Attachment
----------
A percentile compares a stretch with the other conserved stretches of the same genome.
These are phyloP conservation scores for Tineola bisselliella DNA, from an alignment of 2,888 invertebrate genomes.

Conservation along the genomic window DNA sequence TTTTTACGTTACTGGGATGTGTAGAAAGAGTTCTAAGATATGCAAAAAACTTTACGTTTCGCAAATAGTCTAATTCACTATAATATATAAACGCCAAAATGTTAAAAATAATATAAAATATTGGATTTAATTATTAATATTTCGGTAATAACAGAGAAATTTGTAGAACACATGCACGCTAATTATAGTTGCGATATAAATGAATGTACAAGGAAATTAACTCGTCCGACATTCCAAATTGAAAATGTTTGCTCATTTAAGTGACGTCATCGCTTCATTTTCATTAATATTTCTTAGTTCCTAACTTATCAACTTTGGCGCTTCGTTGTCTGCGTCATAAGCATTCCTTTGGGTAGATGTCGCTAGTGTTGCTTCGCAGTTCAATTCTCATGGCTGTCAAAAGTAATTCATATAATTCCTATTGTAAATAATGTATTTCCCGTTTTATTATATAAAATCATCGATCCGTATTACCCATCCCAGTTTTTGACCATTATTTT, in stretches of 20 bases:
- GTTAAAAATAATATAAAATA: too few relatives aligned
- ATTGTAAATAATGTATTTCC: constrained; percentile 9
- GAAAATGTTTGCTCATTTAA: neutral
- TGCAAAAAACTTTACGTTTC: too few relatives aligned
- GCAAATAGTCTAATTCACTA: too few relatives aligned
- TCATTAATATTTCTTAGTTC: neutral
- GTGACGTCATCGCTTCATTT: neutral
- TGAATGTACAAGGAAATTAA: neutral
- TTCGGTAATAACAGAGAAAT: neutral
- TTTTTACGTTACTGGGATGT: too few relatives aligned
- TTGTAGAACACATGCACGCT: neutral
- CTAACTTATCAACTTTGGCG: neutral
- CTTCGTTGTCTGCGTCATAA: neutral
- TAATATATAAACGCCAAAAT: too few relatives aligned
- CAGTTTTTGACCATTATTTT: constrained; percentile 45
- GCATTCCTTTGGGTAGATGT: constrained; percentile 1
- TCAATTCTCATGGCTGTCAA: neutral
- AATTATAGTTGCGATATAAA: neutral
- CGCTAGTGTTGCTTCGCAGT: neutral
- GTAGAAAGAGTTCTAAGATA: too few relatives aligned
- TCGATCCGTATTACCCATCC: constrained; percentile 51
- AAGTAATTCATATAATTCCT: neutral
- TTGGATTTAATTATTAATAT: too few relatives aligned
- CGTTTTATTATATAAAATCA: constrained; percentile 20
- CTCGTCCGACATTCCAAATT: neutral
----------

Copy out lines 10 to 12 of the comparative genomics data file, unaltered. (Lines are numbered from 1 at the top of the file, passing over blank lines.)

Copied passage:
- GTGACGTCATCGCTTCATTT: neutral
- TGAATGTACAAGGAAATTAA: neutral
- TTCGGTAATAACAGAGAAAT: neutral